Jobs and growth? Both collapsing under Turnbull, Morrison and Cash

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Senator Cash, Treasurer Morrison, Prime Minister Turnbull

In recent decades Australia has been the envy of the world on jobs and growth. Those days are now long gone. Alan Austin reports.

AUSTRALIA has always maintained high levels of employment and economic growth relative to other countries. Until now.

Through the global financial crisis (GFC, 2008 to 2013), Australia had the best economic growth of all 35 countries in the Organisation for Economic Cooperation and Development (OECD). That’s the club of developed mixed capitalist economies comparable to Australia’s.

Now, with the global trade and profits boom accelerating, Australia’s annual growth in gross domestic product (GDP) is just 1.8%. That ranks a miserable 25th out of those 35 economies. That’s well down in the bottom half — below even Spain, Turkey, Portugal, Estonia and Poland, which now average 4.2%.  

But it is on jobs that Malcolm Turnbull has betrayed his citizens most damningly. Australia’s OECD ranking on the jobless rate is down from near top place through the Labor years to 16th now — an all-time low.

Employment Minister Michaelia Cash bragged in mid-September that the monthly jobs figures for August demonstrated:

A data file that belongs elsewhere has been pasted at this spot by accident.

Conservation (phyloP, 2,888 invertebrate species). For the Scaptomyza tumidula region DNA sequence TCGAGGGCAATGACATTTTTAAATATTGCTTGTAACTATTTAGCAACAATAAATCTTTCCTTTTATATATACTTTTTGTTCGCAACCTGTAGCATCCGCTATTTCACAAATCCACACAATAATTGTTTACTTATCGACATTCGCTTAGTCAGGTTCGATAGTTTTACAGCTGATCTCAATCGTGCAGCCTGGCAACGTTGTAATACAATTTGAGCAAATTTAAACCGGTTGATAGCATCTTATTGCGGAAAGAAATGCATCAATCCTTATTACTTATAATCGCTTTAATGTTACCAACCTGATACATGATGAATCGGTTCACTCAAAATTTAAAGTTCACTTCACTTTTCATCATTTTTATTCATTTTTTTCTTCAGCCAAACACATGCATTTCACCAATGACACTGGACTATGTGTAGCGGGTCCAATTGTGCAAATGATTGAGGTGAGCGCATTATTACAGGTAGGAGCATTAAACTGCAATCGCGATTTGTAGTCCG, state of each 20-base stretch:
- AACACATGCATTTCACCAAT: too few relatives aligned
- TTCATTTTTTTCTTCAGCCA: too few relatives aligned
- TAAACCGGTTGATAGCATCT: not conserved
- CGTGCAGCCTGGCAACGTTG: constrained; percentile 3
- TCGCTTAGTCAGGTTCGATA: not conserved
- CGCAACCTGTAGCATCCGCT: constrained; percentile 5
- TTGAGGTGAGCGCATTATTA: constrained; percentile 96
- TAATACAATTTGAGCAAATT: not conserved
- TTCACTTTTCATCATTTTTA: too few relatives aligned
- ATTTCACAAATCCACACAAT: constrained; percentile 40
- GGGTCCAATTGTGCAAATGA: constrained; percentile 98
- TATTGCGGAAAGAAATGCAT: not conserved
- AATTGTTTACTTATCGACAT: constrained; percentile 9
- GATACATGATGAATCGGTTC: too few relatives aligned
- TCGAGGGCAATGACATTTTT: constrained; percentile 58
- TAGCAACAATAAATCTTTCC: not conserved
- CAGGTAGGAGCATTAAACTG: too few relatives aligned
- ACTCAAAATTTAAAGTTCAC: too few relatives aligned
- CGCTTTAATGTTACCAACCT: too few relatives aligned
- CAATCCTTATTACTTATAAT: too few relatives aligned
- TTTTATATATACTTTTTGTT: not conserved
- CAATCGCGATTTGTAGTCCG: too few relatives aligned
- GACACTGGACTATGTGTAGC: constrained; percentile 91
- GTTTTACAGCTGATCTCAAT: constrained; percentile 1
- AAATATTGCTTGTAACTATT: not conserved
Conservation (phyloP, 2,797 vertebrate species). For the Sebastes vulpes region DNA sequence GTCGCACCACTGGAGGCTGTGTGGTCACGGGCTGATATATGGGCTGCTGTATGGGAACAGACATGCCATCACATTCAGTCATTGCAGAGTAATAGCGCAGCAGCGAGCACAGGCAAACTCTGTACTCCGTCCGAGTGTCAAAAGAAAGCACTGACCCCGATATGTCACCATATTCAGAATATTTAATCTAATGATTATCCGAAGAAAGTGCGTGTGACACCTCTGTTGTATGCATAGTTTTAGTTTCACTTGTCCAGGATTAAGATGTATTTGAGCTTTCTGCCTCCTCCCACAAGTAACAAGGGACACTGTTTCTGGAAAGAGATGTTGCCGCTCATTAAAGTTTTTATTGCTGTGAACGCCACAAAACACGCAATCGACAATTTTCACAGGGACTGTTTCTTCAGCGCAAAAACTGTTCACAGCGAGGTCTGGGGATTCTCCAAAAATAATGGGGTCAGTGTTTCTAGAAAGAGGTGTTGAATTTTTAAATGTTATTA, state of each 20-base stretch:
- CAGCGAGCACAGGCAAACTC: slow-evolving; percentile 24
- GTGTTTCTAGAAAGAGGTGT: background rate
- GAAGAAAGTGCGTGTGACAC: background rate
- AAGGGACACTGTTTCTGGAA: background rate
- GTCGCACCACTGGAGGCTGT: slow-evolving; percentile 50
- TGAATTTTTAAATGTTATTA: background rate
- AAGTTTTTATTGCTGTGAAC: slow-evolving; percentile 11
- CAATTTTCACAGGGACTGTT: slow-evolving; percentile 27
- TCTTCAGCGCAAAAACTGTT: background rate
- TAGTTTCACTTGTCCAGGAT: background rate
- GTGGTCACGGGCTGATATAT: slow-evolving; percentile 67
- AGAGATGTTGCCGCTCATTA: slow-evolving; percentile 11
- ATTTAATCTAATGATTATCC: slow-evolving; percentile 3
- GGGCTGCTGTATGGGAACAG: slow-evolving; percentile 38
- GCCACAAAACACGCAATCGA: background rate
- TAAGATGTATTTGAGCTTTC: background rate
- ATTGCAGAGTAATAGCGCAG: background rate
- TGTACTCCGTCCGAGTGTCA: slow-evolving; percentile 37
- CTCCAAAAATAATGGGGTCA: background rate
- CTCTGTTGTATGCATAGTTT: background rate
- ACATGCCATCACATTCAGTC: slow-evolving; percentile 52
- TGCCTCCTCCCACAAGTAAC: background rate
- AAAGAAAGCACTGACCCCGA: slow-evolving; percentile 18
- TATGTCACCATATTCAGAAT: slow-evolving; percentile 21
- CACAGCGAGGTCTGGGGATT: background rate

“ ... the underlying strength in the labour market and highlight [ed] the success of the Turnbull Government’s comprehensive economic plan.”

They did no such thing — unless sneaky statistical deceptions are believed.

Since then, however, the Bureau of Statistics has released its quarterly jobs report with additional data to the regular monthly updates. This proves that what is actually happening is the opposite of what Government ministers claim. [File 6291.0.55.003, 'Labour Force, Australia, Detailed, Quarterly, August 2017'. (Table numbers and column identifiers will be supplied in the comments section on request.)]

People unemployed

In August, 727,450 people were unemployed. This is the tenth consecutive month the total has been at or above 712,000. The last time that happened before the Coalition was elected in 2013 was in the dismal Howard years back in 1997.

Jobless women

This jumped above 346,000 in August, making 14 months above 340,000 out of the 23 months Scott Morrison and Michaelia Cash have been failing as Treasurer and Employment Minister.

The highest this reached during the Labor years was 319,300, during the worst global economic downturn in 80 years. The highest even under the failed Howard/Costello regime was 335,000.

The first Coalition woman to manage the jobs portfolio, Michaelia Cash, has comprehensively dudded the sisterhood.

Explosion in the public service

At the 2010 election, the Coalition pledged to shrink "through natural attrition", the Commonwealth public sector payroll by 12,000. 

In April 2013, Tony Abbott reiterated that promise:

“We will trim the public service and we will stop throwing good money after bad on the NBN.”